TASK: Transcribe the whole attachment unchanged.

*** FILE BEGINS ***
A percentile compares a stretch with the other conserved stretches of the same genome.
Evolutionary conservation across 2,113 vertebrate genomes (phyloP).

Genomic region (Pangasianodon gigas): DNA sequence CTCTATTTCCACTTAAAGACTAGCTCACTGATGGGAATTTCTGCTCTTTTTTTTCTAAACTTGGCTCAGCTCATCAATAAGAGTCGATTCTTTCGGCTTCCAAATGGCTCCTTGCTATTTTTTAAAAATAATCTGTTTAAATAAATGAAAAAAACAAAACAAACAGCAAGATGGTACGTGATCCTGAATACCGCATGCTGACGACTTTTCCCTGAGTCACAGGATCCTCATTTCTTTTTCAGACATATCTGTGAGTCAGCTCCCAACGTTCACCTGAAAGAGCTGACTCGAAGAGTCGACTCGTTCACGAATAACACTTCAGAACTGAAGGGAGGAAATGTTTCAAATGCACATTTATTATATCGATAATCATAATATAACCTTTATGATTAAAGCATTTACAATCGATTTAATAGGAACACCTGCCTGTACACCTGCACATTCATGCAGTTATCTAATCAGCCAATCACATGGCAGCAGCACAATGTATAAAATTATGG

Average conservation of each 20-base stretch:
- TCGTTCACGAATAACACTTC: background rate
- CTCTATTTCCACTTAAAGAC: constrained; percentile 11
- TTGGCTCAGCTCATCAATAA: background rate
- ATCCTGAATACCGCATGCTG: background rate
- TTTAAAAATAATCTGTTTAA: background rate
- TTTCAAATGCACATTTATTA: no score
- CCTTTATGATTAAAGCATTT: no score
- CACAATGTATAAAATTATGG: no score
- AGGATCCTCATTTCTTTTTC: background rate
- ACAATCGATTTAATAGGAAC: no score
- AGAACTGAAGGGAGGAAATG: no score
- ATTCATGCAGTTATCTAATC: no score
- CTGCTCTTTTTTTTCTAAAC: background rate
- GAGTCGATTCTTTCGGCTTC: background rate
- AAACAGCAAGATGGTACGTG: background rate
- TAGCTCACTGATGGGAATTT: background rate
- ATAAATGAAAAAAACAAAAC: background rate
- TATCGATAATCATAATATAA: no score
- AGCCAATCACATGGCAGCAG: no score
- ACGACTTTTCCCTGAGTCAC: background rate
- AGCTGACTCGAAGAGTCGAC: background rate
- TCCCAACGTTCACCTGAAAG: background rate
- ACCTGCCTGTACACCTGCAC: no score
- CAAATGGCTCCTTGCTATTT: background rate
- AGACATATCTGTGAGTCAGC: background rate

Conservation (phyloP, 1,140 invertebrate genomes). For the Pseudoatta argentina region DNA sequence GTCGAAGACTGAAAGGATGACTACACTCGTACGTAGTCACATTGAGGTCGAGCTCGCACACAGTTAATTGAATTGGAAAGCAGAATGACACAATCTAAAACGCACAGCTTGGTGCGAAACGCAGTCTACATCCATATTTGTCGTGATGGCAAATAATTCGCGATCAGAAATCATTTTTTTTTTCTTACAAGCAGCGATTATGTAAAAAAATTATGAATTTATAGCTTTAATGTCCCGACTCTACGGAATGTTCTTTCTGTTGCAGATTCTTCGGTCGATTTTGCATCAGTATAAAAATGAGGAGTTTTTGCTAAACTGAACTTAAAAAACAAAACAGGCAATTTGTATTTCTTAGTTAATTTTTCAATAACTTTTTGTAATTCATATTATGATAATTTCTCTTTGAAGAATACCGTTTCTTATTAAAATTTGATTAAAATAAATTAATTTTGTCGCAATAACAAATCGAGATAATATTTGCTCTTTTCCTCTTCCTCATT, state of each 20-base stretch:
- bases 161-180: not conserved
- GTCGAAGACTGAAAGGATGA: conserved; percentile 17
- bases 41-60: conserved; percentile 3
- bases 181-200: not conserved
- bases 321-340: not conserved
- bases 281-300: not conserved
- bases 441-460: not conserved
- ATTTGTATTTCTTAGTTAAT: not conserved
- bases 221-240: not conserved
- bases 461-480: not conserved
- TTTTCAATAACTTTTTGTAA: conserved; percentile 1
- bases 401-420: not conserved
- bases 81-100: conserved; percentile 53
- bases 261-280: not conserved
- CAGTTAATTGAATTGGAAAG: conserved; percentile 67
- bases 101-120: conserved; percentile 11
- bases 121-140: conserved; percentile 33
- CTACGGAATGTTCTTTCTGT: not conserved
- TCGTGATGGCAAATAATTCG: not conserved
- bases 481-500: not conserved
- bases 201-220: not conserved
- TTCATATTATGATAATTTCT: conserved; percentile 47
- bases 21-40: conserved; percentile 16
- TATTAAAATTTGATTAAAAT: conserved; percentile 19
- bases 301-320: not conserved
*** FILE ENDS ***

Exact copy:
A percentile compares a stretch with the other conserved stretches of the same genome.
Evolutionary conservation across 2,113 vertebrate genomes (phyloP).

Genomic region (Pangasianodon gigas): DNA sequence CTCTATTTCCACTTAAAGACTAGCTCACTGATGGGAATTTCTGCTCTTTTTTTTCTAAACTTGGCTCAGCTCATCAATAAGAGTCGATTCTTTCGGCTTCCAAATGGCTCCTTGCTATTTTTTAAAAATAATCTGTTTAAATAAATGAAAAAAACAAAACAAACAGCAAGATGGTACGTGATCCTGAATACCGCATGCTGACGACTTTTCCCTGAGTCACAGGATCCTCATTTCTTTTTCAGACATATCTGTGAGTCAGCTCCCAACGTTCACCTGAAAGAGCTGACTCGAAGAGTCGACTCGTTCACGAATAACACTTCAGAACTGAAGGGAGGAAATGTTTCAAATGCACATTTATTATATCGATAATCATAATATAACCTTTATGATTAAAGCATTTACAATCGATTTAATAGGAACACCTGCCTGTACACCTGCACATTCATGCAGTTATCTAATCAGCCAATCACATGGCAGCAGCACAATGTATAAAATTATGG

Average conservation of each 20-base stretch:
- TCGTTCACGAATAACACTTC: background rate
- CTCTATTTCCACTTAAAGAC: constrained; percentile 11
- TTGGCTCAGCTCATCAATAA: background rate
- ATCCTGAATACCGCATGCTG: background rate
- TTTAAAAATAATCTGTTTAA: background rate
- TTTCAAATGCACATTTATTA: no score
- CCTTTATGATTAAAGCATTT: no score
- CACAATGTATAAAATTATGG: no score
- AGGATCCTCATTTCTTTTTC: background rate
- ACAATCGATTTAATAGGAAC: no score
- AGAACTGAAGGGAGGAAATG: no score
- ATTCATGCAGTTATCTAATC: no score
- CTGCTCTTTTTTTTCTAAAC: background rate
- GAGTCGATTCTTTCGGCTTC: background rate
- AAACAGCAAGATGGTACGTG: background rate
- TAGCTCACTGATGGGAATTT: background rate
- ATAAATGAAAAAAACAAAAC: background rate
- TATCGATAATCATAATATAA: no score
- AGCCAATCACATGGCAGCAG: no score
- ACGACTTTTCCCTGAGTCAC: background rate
- AGCTGACTCGAAGAGTCGAC: background rate
- TCCCAACGTTCACCTGAAAG: background rate
- ACCTGCCTGTACACCTGCAC: no score
- CAAATGGCTCCTTGCTATTT: background rate
- AGACATATCTGTGAGTCAGC: background rate

Conservation (phyloP, 1,140 invertebrate genomes). For the Pseudoatta argentina region DNA sequence GTCGAAGACTGAAAGGATGACTACACTCGTACGTAGTCACATTGAGGTCGAGCTCGCACACAGTTAATTGAATTGGAAAGCAGAATGACACAATCTAAAACGCACAGCTTGGTGCGAAACGCAGTCTACATCCATATTTGTCGTGATGGCAAATAATTCGCGATCAGAAATCATTTTTTTTTTCTTACAAGCAGCGATTATGTAAAAAAATTATGAATTTATAGCTTTAATGTCCCGACTCTACGGAATGTTCTTTCTGTTGCAGATTCTTCGGTCGATTTTGCATCAGTATAAAAATGAGGAGTTTTTGCTAAACTGAACTTAAAAAACAAAACAGGCAATTTGTATTTCTTAGTTAATTTTTCAATAACTTTTTGTAATTCATATTATGATAATTTCTCTTTGAAGAATACCGTTTCTTATTAAAATTTGATTAAAATAAATTAATTTTGTCGCAATAACAAATCGAGATAATATTTGCTCTTTTCCTCTTCCTCATT, state of each 20-base stretch:
- bases 161-180: not conserved
- GTCGAAGACTGAAAGGATGA: conserved; percentile 17
- bases 41-60: conserved; percentile 3
- bases 181-200: not conserved
- bases 321-340: not conserved
- bases 281-300: not conserved
- bases 441-460: not conserved
- ATTTGTATTTCTTAGTTAAT: not conserved
- bases 221-240: not conserved
- bases 461-480: not conserved
- TTTTCAATAACTTTTTGTAA: conserved; percentile 1
- bases 401-420: not conserved
- bases 81-100: conserved; percentile 53
- bases 261-280: not conserved
- CAGTTAATTGAATTGGAAAG: conserved; percentile 67
- bases 101-120: conserved; percentile 11
- bases 121-140: conserved; percentile 33
- CTACGGAATGTTCTTTCTGT: not conserved
- TCGTGATGGCAAATAATTCG: not conserved
- bases 481-500: not conserved
- bases 201-220: not conserved
- TTCATATTATGATAATTTCT: conserved; percentile 47
- bases 21-40: conserved; percentile 16
- TATTAAAATTTGATTAAAAT: conserved; percentile 19
- bases 301-320: not conserved